Figure 2. Dose dependent NF-κB activation and apoptosis in response to UV irradiation.

Two separate levels for the UV input node are realized in the model. [A] The results for untreated cells and after weak UV (1) and strong UV (2) stimulation for each measure are shown in columns in the upper half including standard deviation. Beneath the diagrams a table lists the according information about the model nodes and the experiments. In particular, the simulation results as predicted by the model for the respective node values are given in the second row. All measures are presented as fold increase and MTT assay results as percentage of vitality referred to untreated control, detailed information about each experimental assay can be found in Materials and Methods. [B] The corresponding EMSA as evaluated in Fig. 2A is shown and the NF-κB bands are assigned with arrows.

Overall the steady states of the model reflect the following behaviors, which would not be possible without using multi-value nodes: (i) Apoptosis is not reached in the model by FasL in activity state 1 [FasL (1)] but by FasL (2) reproducing the threshold behavior of Fas signaling [26]. However, FasL (1) activates several nodes in the network, and their influence and crosstalk with other signaling pathways can be analyzed. (ii) The nodes of anti-apoptotic proteins FLIP, XIAP and c-IAPs can be set to zero representing a knockout scenario but they also have graded effects in their “on” state. For example, caspase-3 p20 (2) can be further processed to the highly active caspase-3 p17 form which ensues in apoptosis if XIAP is low abundant as it is represented by XIAP (1). However, if XIAP is upregulated to value “2” it prevents processing and activation of caspase-3 p17. (iii) UV (1) leads to apoptosis whereas UV (2) does not lead to apoptosis (see Figure 2).

Experimental validation of the model

After we built the mathematical model we performed extensive experimental validation. The logical apoptosis model is based on a vast number of different studies, which were performed in different organisms and were in part highly focusing on important details. Here, we show that the behavior that emerges from these particular interactions in the model is coherent with experimental data on the behavior of the whole network. Table 2 shows the model prediction for different proteins and stimuli which are critical for apoptosis represented by the resulting logical steady state values of the model for the final timescale τ = 10. The model values of the input nodes are given in parentheses in Table 2 and mock is represented by the logical steady state of the model without activation of any input node.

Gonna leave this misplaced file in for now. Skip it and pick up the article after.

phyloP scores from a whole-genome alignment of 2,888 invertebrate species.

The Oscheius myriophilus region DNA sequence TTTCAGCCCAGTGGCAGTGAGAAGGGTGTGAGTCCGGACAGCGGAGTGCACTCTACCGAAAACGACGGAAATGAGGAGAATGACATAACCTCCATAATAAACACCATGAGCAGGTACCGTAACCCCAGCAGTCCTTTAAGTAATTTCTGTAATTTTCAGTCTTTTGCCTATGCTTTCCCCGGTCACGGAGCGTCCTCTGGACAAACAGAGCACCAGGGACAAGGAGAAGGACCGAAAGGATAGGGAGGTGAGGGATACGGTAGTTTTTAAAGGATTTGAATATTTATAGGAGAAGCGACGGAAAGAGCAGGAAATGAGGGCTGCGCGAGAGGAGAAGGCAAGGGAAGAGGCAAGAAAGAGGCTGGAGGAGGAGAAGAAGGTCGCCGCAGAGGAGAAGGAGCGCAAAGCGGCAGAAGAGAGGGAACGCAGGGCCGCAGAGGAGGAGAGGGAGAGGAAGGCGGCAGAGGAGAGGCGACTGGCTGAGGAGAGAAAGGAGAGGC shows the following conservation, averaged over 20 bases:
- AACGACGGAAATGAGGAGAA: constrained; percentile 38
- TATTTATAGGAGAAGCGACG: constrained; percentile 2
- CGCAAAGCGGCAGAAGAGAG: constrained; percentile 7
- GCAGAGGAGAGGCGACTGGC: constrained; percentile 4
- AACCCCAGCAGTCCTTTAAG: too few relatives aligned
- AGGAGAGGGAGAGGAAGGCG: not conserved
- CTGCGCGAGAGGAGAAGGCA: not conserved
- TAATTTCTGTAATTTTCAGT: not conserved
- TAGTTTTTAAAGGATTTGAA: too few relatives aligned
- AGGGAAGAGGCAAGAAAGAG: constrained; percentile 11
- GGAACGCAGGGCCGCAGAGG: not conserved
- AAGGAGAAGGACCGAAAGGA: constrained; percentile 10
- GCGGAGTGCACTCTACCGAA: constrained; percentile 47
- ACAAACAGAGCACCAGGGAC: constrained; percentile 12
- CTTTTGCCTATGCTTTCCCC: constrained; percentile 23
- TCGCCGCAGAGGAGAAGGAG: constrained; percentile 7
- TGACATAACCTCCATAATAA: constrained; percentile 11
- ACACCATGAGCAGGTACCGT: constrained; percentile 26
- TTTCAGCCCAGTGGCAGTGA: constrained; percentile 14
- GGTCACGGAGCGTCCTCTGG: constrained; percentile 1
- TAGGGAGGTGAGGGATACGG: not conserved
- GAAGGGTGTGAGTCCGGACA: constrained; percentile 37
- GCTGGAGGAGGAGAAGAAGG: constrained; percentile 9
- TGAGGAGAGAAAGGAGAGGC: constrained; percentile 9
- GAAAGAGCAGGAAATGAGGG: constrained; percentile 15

Table 2. Central results of the logical apoptosis model have been experimentally validated.

In the experiments, two different cell types were used to account for the distinct signaling mechanisms in cells using the type I (mouse hepatocytes treated with FasL) and the type II (human Jurkat T cells treated with FasL representing the T2RL node) apoptotic pathways. The measured parameters/nodes of the model are: NF-κB-DNA binding and IκB-α degradation for NF-κB-signaling, activated caspase-3 [C3*p17] and the mRNA levels of inhibitory proteins c-IAP, XIAP and FLIP for the caspase cascade, Bid as member of the Bcl-2 family, the activation state of c-Jun N-terminal kinase [JNK] and finally apoptosis as an output signal. Note that the different forms of c-IAPs and FLIP are merged to one node in the model, and measured mRNA levels are c-IAP2 and all 3 isoforms of FLIP. The respective stimuli and nodes are also indicated in Figure 1. Details on the experimental procedures can be found in the section Materials and methods.

All model predictions listed in Table 2 were successfully approved on the first try without changing the model, apart from the effect of UV irradiation on the network. We found an unexpected UV dose effect in primary mouse hepatocytes which was included in the model and will be discussed in the next section. First, the system response to FasL, TNF-α and IL-1β will be presented. All measured entities could be experimentally shown to be active or existing, respectively inactive or non-existing as predicted by the model in response to these stimuli. Selected results of FasL, TNF-α and IL-1β stimulation in mouse hepatocytes are shown in Figure 3. Stimulation with FasL leads to only weak NF-κB activation and hence no significant c-IAP2 and FLIP upregulation. As there is no signaling effect on the subsequent nodes the model shows NF-κB (0) in this setting according to the functional definition of its node value which is depending on the node's effect on the network. Caspase-3 p17 is highly active. In contrast, NF-κB is clearly activated after stimulation with TNF-α or IL-1β. Accordingly, c-IAP2 and FLIP are upregulated and, as predicted, caspase-3 p17 is not activated.